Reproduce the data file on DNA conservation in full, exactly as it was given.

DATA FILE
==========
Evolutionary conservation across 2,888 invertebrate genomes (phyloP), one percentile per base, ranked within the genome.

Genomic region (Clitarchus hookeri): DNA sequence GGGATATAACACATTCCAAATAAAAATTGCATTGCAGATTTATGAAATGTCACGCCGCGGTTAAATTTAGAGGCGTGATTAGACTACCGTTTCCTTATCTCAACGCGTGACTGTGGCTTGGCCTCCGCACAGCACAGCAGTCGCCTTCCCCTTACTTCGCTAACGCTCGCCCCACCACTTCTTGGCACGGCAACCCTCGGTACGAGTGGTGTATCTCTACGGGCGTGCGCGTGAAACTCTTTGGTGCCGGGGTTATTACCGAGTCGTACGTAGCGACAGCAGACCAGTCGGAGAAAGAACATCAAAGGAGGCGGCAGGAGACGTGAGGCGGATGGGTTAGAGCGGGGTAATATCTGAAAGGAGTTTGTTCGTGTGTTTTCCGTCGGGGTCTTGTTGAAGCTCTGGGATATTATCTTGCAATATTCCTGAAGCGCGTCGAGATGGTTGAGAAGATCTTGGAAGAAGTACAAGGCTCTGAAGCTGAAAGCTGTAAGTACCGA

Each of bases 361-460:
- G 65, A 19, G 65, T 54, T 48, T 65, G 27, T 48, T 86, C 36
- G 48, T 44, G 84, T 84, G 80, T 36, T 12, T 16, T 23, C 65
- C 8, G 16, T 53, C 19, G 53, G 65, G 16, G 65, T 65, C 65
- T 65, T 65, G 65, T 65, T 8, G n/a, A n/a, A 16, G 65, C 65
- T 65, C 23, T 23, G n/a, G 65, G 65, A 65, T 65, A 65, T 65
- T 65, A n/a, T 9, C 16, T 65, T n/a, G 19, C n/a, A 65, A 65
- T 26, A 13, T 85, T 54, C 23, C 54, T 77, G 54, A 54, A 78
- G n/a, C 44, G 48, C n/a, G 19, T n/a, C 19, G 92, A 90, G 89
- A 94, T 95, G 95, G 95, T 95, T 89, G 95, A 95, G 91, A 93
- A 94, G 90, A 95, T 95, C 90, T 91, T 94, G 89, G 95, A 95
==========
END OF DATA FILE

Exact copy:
Evolutionary conservation across 2,888 invertebrate genomes (phyloP), one percentile per base, ranked within the genome.

Genomic region (Clitarchus hookeri): DNA sequence GGGATATAACACATTCCAAATAAAAATTGCATTGCAGATTTATGAAATGTCACGCCGCGGTTAAATTTAGAGGCGTGATTAGACTACCGTTTCCTTATCTCAACGCGTGACTGTGGCTTGGCCTCCGCACAGCACAGCAGTCGCCTTCCCCTTACTTCGCTAACGCTCGCCCCACCACTTCTTGGCACGGCAACCCTCGGTACGAGTGGTGTATCTCTACGGGCGTGCGCGTGAAACTCTTTGGTGCCGGGGTTATTACCGAGTCGTACGTAGCGACAGCAGACCAGTCGGAGAAAGAACATCAAAGGAGGCGGCAGGAGACGTGAGGCGGATGGGTTAGAGCGGGGTAATATCTGAAAGGAGTTTGTTCGTGTGTTTTCCGTCGGGGTCTTGTTGAAGCTCTGGGATATTATCTTGCAATATTCCTGAAGCGCGTCGAGATGGTTGAGAAGATCTTGGAAGAAGTACAAGGCTCTGAAGCTGAAAGCTGTAAGTACCGA

Each of bases 361-460:
- G 65, A 19, G 65, T 54, T 48, T 65, G 27, T 48, T 86, C 36
- G 48, T 44, G 84, T 84, G 80, T 36, T 12, T 16, T 23, C 65
- C 8, G 16, T 53, C 19, G 53, G 65, G 16, G 65, T 65, C 65
- T 65, T 65, G 65, T 65, T 8, G n/a, A n/a, A 16, G 65, C 65
- T 65, C 23, T 23, G n/a, G 65, G 65, A 65, T 65, A 65, T 65
- T 65, A n/a, T 9, C 16, T 65, T n/a, G 19, C n/a, A 65, A 65
- T 26, A 13, T 85, T 54, C 23, C 54, T 77, G 54, A 54, A 78
- G n/a, C 44, G 48, C n/a, G 19, T n/a, C 19, G 92, A 90, G 89
- A 94, T 95, G 95, G 95, T 95, T 89, G 95, A 95, G 91, A 93
- A 94, G 90, A 95, T 95, C 90, T 91, T 94, G 89, G 95, A 95